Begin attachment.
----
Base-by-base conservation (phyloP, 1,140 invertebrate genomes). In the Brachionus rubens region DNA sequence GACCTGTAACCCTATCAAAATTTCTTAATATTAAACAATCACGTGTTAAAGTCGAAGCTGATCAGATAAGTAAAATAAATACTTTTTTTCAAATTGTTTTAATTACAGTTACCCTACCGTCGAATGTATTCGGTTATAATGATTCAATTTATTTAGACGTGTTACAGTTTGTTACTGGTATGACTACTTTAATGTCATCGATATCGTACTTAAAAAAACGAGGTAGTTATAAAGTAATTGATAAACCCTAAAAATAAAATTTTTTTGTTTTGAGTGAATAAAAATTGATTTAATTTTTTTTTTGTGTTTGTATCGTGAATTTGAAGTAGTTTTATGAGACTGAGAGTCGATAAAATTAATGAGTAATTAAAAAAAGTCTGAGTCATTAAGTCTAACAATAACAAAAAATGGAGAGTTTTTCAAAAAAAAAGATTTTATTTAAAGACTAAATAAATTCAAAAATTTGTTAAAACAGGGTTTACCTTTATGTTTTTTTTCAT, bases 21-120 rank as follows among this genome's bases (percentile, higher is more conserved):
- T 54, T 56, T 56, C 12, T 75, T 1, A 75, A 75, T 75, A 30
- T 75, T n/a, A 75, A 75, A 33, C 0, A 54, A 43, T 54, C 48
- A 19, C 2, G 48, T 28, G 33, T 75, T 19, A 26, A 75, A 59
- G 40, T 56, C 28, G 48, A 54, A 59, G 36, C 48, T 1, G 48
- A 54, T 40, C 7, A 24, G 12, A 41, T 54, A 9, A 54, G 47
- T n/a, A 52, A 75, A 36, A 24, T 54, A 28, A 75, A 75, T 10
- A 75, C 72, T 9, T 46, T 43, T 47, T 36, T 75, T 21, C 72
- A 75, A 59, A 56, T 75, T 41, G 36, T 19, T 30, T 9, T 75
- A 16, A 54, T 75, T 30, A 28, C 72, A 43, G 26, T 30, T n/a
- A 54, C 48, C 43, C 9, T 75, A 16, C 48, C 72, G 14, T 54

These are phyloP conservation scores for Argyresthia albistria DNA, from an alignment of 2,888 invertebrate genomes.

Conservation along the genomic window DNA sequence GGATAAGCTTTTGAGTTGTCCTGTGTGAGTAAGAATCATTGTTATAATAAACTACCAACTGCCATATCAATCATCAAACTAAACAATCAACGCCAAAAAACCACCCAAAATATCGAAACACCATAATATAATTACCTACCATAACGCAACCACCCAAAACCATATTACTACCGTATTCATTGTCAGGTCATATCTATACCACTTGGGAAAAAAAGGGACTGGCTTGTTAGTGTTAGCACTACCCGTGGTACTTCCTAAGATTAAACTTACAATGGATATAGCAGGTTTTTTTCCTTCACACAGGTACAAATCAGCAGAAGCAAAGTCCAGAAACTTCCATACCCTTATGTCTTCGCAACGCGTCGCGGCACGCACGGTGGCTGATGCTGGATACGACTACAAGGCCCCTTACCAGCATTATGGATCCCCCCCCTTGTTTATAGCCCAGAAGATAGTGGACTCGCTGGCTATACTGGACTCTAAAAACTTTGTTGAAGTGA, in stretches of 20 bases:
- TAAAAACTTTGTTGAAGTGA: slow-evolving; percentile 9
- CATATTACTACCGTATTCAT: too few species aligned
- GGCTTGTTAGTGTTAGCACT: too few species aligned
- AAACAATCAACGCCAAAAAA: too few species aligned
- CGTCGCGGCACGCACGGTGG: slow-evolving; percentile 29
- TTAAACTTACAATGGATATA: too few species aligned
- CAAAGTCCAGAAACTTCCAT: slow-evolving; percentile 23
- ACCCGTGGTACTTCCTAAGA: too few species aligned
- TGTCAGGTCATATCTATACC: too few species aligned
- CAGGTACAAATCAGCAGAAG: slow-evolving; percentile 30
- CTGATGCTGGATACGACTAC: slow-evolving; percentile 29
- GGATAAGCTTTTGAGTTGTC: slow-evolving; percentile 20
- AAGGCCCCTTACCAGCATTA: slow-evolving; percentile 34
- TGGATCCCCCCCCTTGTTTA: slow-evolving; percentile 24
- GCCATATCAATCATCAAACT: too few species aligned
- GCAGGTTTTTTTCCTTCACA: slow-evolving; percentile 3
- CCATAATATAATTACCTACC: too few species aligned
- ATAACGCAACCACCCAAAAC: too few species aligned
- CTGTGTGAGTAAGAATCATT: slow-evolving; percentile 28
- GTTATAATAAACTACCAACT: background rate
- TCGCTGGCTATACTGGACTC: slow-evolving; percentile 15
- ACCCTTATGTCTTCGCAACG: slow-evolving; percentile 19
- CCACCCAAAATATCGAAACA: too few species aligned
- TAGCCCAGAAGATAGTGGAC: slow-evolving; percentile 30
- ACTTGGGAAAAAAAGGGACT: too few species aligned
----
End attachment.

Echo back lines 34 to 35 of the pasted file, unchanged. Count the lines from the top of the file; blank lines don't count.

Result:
- TCGCTGGCTATACTGGACTC: slow-evolving; percentile 15
- ACCCTTATGTCTTCGCAACG: slow-evolving; percentile 19